Navigating the Media Minefield

The saying knowledge is power is a well known idiom, and in our society it is most decidedly the truth.  With the right information you can make millions  or change the world.  This emphasis on knowledge has led to a booming news industry with TV stations, newspapers and websites all vying for your attention.  These sources of information have become so powerful that they can now shape the facts to their choosing, resulting in often contradictory coverage.  As global citizens it is imperative that we learn to separate the true from the false and the biased from the facts.

It is worth noting that in todays day and age few news organizations can get away with a complete lie.  Not only are there laws in place to prevent it, other organizations will jump at the chance to call their opponents out for slip ups.  Instead we see subtle, and sometimes incredibly overt biases guiding the tone and nature of the news.  This far more insidious practice can have a massive influence on peoples opinions, resulting in multiple conflicting interpretations of the same facts.

As a global citizen you should always take new information with a grain of salt.  All news has at some point been written and repackaged by another person.  Even if they are trying to give an unbiased account they can still give a slant to their news, not to mention the possibility of their source being biased.  Furthermore, many news stations and sources purposefully give their news a bias in order to maintain viewership and therefore money.  For instance, a 2012 Pew Research Center Survey “found that opinion and commentary fill 85 percent of the airtime on MSNBC.” (Logiurato)  This heavy level of opinion can result in misinformed viewers whose opinions are not necessarily their own.  While this specific example highlights TV, biased news of all mediums has become a hallmark of American media.

So as a concerned citizen, what can you do to sift through the slant?  The single most important thing you can do it get your news from a variety of sources that present the news as straight as possible.  Yet, having a few opinionated and contradictory sources can help give you new perspective.  For instance my father, a fairly liberal guy who enjoys listening to NPR and watching CNN, tries to tune into Fox’s opinion panel “The Five” to “see how the other side thinks”.  Having a diversity of opinions can make you better informed and more capable of making your decisions.  Another helpful trick is to go international.  There are many reputable news sources outside of the US that can give great insight into international affairs and even American politics.  The BBC and Aljazeera are are both incredible sources, if a tad conservative.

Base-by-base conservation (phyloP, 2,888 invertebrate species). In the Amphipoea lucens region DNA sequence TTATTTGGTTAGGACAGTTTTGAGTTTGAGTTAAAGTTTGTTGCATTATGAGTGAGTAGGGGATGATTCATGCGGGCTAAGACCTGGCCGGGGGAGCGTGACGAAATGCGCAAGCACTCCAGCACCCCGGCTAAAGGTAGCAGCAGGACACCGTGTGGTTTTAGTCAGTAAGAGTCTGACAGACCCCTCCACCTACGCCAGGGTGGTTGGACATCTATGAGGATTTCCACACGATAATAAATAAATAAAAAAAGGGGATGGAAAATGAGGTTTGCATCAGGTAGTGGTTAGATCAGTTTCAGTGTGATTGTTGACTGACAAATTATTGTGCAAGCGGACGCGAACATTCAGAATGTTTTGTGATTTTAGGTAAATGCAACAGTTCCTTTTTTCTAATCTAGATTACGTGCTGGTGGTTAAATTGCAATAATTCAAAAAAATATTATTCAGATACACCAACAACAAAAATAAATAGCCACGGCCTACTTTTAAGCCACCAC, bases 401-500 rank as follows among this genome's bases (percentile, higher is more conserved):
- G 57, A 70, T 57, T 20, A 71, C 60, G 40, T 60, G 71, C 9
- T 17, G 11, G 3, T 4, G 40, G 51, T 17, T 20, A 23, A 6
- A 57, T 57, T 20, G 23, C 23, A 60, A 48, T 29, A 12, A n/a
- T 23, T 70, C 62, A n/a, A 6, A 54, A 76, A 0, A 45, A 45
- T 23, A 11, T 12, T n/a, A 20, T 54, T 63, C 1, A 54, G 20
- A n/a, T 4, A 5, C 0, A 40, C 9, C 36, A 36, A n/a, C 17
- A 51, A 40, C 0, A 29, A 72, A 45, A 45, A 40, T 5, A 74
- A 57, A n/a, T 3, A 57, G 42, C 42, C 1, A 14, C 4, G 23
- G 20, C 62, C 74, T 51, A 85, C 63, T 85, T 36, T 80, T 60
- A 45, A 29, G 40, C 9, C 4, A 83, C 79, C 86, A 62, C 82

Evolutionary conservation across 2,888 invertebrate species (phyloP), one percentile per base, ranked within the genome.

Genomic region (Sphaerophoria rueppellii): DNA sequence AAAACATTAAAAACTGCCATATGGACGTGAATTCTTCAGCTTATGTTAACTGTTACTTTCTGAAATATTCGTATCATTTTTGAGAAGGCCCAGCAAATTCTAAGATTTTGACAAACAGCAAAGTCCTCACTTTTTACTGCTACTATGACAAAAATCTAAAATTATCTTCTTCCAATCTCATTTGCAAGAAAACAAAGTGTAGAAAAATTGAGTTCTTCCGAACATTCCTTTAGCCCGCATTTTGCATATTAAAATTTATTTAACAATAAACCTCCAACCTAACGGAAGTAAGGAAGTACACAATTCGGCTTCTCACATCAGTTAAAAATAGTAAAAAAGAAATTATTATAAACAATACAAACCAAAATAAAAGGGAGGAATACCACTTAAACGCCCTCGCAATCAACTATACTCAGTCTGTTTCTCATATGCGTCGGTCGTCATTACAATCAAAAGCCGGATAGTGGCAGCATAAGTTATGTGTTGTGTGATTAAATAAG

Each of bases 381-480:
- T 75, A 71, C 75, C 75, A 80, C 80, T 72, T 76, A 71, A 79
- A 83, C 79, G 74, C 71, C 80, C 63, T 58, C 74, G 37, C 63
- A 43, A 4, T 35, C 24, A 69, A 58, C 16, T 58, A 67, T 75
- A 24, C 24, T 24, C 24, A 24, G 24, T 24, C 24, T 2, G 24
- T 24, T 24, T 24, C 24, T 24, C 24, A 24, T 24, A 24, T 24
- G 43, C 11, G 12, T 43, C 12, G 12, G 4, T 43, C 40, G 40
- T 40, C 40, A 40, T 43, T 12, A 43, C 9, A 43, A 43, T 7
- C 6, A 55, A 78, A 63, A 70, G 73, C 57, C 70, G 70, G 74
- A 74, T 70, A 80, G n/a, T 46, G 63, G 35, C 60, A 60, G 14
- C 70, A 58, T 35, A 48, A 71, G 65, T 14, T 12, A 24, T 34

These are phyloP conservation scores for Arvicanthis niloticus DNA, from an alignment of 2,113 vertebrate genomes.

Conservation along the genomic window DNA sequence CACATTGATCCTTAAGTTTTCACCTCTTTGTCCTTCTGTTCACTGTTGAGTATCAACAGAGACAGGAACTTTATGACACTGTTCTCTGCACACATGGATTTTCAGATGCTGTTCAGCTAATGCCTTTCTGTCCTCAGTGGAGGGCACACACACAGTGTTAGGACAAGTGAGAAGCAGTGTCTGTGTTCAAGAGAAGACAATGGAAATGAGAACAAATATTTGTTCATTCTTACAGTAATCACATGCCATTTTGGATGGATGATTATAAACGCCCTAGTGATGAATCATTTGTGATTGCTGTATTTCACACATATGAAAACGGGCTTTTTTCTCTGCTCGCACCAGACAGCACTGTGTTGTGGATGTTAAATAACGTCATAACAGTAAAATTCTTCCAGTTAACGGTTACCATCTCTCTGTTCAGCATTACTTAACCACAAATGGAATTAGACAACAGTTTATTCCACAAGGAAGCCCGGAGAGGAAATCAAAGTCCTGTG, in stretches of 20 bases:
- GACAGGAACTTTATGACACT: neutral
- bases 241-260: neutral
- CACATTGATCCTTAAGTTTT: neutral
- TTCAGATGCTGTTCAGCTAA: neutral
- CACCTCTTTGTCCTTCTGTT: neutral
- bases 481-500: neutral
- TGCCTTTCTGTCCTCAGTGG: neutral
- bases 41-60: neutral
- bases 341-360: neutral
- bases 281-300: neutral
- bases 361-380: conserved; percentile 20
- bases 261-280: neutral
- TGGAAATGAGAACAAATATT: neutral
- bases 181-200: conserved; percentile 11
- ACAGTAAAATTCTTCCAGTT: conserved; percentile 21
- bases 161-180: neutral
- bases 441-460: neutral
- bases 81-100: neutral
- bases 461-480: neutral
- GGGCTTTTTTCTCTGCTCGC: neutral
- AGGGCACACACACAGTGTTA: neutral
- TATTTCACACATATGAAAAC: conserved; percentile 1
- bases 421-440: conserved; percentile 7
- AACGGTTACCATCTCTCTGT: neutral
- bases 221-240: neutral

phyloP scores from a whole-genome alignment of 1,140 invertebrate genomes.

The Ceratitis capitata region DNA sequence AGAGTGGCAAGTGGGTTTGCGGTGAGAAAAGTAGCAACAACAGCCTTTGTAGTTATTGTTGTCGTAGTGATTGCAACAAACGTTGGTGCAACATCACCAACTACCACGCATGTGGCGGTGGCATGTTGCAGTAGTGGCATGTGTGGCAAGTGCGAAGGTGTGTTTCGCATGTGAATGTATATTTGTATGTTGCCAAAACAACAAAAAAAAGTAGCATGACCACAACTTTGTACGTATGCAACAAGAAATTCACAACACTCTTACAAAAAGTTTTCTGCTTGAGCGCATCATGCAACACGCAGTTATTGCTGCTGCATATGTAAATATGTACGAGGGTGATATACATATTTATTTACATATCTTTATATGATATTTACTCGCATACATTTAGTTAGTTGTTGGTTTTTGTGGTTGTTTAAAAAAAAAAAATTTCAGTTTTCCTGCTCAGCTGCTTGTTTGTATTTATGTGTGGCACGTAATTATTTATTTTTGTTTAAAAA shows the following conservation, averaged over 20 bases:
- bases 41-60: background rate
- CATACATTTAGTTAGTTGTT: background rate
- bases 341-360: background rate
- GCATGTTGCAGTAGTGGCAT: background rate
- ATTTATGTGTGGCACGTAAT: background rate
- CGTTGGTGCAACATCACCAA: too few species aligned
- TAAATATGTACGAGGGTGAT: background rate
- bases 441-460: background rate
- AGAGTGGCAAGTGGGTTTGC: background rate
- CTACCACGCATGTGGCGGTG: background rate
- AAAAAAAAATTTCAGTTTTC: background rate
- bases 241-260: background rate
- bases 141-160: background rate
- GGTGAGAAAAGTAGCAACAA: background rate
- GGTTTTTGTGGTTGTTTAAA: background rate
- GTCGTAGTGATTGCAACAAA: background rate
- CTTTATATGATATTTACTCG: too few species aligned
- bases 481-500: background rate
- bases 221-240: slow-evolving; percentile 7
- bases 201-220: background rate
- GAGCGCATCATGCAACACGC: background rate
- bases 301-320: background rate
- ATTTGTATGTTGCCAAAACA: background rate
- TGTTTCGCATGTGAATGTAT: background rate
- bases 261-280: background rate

The other key to navigating media bias is to dig deeper.  Often times what is presented in a simplistic manner is actually far more complicated.  Beyond this, sometimes news sources end up simply reporting lies.  For instance, in the fall of 2012 a french research study came out implicating genetically modified food consumption with highly increased rates of cancer.  This sent the media into a tizzy and ushered in renewed calls to label GMOs.  Yet upon further investigation it was revealed that the study was done in a completely haphazard manner with little regard for the scientific method (Revkin).  Because of the shallow initial investigation the issue was sensationalized and lies perpetuated.

Another great way to sort fact from fiction is to look at the numerous fact checking institutions.  The fact of the matter is that manipulation of the news is so widespread that some groups make a living off of exposing their lies.  For instance, factcheck.org is an unbiased website that monitors statements made by American politicians and news sources that separates fact from fiction.  These sites are indispensable tools for any global citizen.

The bottom line is that as global citizens we need to take everything with a grain of salt.  Everyone is out to make a living, even the people that are supposed to be giving us the facts.  As Linda Polman points out in War Games, many news stations used children with amputated limbs to increase sympathy and to try and garner a few more views (Polman).  What some may call the deplorable exploitation of suffering, others would call the presentation of the facts.  It all boils down to opinion.

Works Cited
Logiurato, Brett. “MSNBC Has Become Almost Entirely Saturated With Opinion, And Fox News Is Doing Much More Factual Reporting.” Business Insider. N.p., 18 Mar. 2013. Web. 27 June 2013.
Polman, Linda, and Liz Waters. War Games: The Story of Aid and War in Modern times. London: Viking, 2010. Print.
Revkin, Andrew. “Six French Science Academies Dismiss Study Finding GM Corn Harmed Rats.” Dot Earth Six French Science Academies Dismiss Study Finding GM Corn Harmed Rats Comments. N.p., 19 Oct. 2012. Web. 27 June 2013.
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